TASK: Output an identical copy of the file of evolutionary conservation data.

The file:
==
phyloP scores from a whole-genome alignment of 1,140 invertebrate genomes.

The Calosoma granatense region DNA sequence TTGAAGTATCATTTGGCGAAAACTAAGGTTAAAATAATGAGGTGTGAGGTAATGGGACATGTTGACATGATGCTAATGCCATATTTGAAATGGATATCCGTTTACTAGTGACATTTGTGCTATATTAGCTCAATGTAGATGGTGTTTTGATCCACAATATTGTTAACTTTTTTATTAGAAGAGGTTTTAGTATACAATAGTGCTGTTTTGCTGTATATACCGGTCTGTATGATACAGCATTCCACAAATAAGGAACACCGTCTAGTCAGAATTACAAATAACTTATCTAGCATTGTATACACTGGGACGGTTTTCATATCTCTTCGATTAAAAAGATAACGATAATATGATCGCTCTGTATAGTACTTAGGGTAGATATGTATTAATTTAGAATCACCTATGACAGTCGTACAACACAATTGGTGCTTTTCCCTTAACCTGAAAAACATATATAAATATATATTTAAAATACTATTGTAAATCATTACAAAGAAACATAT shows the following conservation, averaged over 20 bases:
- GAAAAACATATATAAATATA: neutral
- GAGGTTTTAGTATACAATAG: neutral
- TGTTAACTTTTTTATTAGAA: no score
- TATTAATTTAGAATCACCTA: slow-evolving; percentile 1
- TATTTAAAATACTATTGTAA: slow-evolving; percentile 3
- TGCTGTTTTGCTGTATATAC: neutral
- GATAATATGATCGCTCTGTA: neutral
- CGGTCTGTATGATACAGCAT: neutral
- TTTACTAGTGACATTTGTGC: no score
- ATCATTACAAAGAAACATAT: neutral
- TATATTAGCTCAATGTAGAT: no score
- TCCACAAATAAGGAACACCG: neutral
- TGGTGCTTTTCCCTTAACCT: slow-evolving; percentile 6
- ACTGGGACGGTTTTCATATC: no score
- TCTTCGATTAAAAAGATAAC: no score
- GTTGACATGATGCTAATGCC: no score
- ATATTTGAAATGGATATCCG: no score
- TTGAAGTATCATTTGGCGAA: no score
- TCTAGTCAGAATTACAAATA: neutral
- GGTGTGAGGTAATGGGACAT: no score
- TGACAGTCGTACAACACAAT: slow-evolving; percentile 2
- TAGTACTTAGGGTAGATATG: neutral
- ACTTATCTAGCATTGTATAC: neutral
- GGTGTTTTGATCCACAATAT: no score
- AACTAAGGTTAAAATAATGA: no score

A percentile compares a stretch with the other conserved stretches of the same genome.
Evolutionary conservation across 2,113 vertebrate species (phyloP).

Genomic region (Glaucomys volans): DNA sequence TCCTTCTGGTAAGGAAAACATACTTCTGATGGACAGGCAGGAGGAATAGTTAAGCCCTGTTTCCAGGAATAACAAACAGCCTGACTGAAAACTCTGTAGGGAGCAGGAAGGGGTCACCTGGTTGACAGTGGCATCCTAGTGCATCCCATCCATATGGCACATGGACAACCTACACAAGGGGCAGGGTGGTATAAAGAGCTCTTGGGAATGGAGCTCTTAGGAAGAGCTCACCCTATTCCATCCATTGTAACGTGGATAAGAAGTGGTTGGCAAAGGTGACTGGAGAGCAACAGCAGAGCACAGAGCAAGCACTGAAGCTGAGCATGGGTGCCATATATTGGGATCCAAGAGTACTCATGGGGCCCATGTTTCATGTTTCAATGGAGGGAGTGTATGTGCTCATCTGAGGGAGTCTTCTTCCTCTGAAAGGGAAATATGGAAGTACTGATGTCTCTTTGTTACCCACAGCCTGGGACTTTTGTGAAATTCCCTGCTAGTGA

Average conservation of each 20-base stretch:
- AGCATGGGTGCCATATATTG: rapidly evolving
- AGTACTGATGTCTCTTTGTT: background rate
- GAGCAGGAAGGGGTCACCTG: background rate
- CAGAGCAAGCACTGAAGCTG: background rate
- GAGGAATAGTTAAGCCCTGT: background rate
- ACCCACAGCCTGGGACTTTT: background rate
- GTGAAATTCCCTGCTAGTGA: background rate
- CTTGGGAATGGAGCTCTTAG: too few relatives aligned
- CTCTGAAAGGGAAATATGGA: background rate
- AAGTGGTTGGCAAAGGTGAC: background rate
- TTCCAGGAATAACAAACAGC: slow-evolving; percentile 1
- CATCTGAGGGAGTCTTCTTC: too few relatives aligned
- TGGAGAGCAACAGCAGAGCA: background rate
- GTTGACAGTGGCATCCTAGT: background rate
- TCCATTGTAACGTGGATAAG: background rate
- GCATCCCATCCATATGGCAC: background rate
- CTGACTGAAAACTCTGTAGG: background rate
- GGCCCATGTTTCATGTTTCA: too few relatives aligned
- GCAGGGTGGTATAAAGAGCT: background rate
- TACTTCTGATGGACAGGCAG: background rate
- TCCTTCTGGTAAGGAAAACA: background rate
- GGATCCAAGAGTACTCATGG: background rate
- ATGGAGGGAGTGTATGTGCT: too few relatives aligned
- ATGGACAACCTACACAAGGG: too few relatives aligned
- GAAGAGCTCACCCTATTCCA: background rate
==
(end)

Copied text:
phyloP scores from a whole-genome alignment of 1,140 invertebrate genomes.

The Calosoma granatense region DNA sequence TTGAAGTATCATTTGGCGAAAACTAAGGTTAAAATAATGAGGTGTGAGGTAATGGGACATGTTGACATGATGCTAATGCCATATTTGAAATGGATATCCGTTTACTAGTGACATTTGTGCTATATTAGCTCAATGTAGATGGTGTTTTGATCCACAATATTGTTAACTTTTTTATTAGAAGAGGTTTTAGTATACAATAGTGCTGTTTTGCTGTATATACCGGTCTGTATGATACAGCATTCCACAAATAAGGAACACCGTCTAGTCAGAATTACAAATAACTTATCTAGCATTGTATACACTGGGACGGTTTTCATATCTCTTCGATTAAAAAGATAACGATAATATGATCGCTCTGTATAGTACTTAGGGTAGATATGTATTAATTTAGAATCACCTATGACAGTCGTACAACACAATTGGTGCTTTTCCCTTAACCTGAAAAACATATATAAATATATATTTAAAATACTATTGTAAATCATTACAAAGAAACATAT shows the following conservation, averaged over 20 bases:
- GAAAAACATATATAAATATA: neutral
- GAGGTTTTAGTATACAATAG: neutral
- TGTTAACTTTTTTATTAGAA: no score
- TATTAATTTAGAATCACCTA: slow-evolving; percentile 1
- TATTTAAAATACTATTGTAA: slow-evolving; percentile 3
- TGCTGTTTTGCTGTATATAC: neutral
- GATAATATGATCGCTCTGTA: neutral
- CGGTCTGTATGATACAGCAT: neutral
- TTTACTAGTGACATTTGTGC: no score
- ATCATTACAAAGAAACATAT: neutral
- TATATTAGCTCAATGTAGAT: no score
- TCCACAAATAAGGAACACCG: neutral
- TGGTGCTTTTCCCTTAACCT: slow-evolving; percentile 6
- ACTGGGACGGTTTTCATATC: no score
- TCTTCGATTAAAAAGATAAC: no score
- GTTGACATGATGCTAATGCC: no score
- ATATTTGAAATGGATATCCG: no score
- TTGAAGTATCATTTGGCGAA: no score
- TCTAGTCAGAATTACAAATA: neutral
- GGTGTGAGGTAATGGGACAT: no score
- TGACAGTCGTACAACACAAT: slow-evolving; percentile 2
- TAGTACTTAGGGTAGATATG: neutral
- ACTTATCTAGCATTGTATAC: neutral
- GGTGTTTTGATCCACAATAT: no score
- AACTAAGGTTAAAATAATGA: no score

A percentile compares a stretch with the other conserved stretches of the same genome.
Evolutionary conservation across 2,113 vertebrate species (phyloP).

Genomic region (Glaucomys volans): DNA sequence TCCTTCTGGTAAGGAAAACATACTTCTGATGGACAGGCAGGAGGAATAGTTAAGCCCTGTTTCCAGGAATAACAAACAGCCTGACTGAAAACTCTGTAGGGAGCAGGAAGGGGTCACCTGGTTGACAGTGGCATCCTAGTGCATCCCATCCATATGGCACATGGACAACCTACACAAGGGGCAGGGTGGTATAAAGAGCTCTTGGGAATGGAGCTCTTAGGAAGAGCTCACCCTATTCCATCCATTGTAACGTGGATAAGAAGTGGTTGGCAAAGGTGACTGGAGAGCAACAGCAGAGCACAGAGCAAGCACTGAAGCTGAGCATGGGTGCCATATATTGGGATCCAAGAGTACTCATGGGGCCCATGTTTCATGTTTCAATGGAGGGAGTGTATGTGCTCATCTGAGGGAGTCTTCTTCCTCTGAAAGGGAAATATGGAAGTACTGATGTCTCTTTGTTACCCACAGCCTGGGACTTTTGTGAAATTCCCTGCTAGTGA

Average conservation of each 20-base stretch:
- AGCATGGGTGCCATATATTG: rapidly evolving
- AGTACTGATGTCTCTTTGTT: background rate
- GAGCAGGAAGGGGTCACCTG: background rate
- CAGAGCAAGCACTGAAGCTG: background rate
- GAGGAATAGTTAAGCCCTGT: background rate
- ACCCACAGCCTGGGACTTTT: background rate
- GTGAAATTCCCTGCTAGTGA: background rate
- CTTGGGAATGGAGCTCTTAG: too few relatives aligned
- CTCTGAAAGGGAAATATGGA: background rate
- AAGTGGTTGGCAAAGGTGAC: background rate
- TTCCAGGAATAACAAACAGC: slow-evolving; percentile 1
- CATCTGAGGGAGTCTTCTTC: too few relatives aligned
- TGGAGAGCAACAGCAGAGCA: background rate
- GTTGACAGTGGCATCCTAGT: background rate
- TCCATTGTAACGTGGATAAG: background rate
- GCATCCCATCCATATGGCAC: background rate
- CTGACTGAAAACTCTGTAGG: background rate
- GGCCCATGTTTCATGTTTCA: too few relatives aligned
- GCAGGGTGGTATAAAGAGCT: background rate
- TACTTCTGATGGACAGGCAG: background rate
- TCCTTCTGGTAAGGAAAACA: background rate
- GGATCCAAGAGTACTCATGG: background rate
- ATGGAGGGAGTGTATGTGCT: too few relatives aligned
- ATGGACAACCTACACAAGGG: too few relatives aligned
- GAAGAGCTCACCCTATTCCA: background rate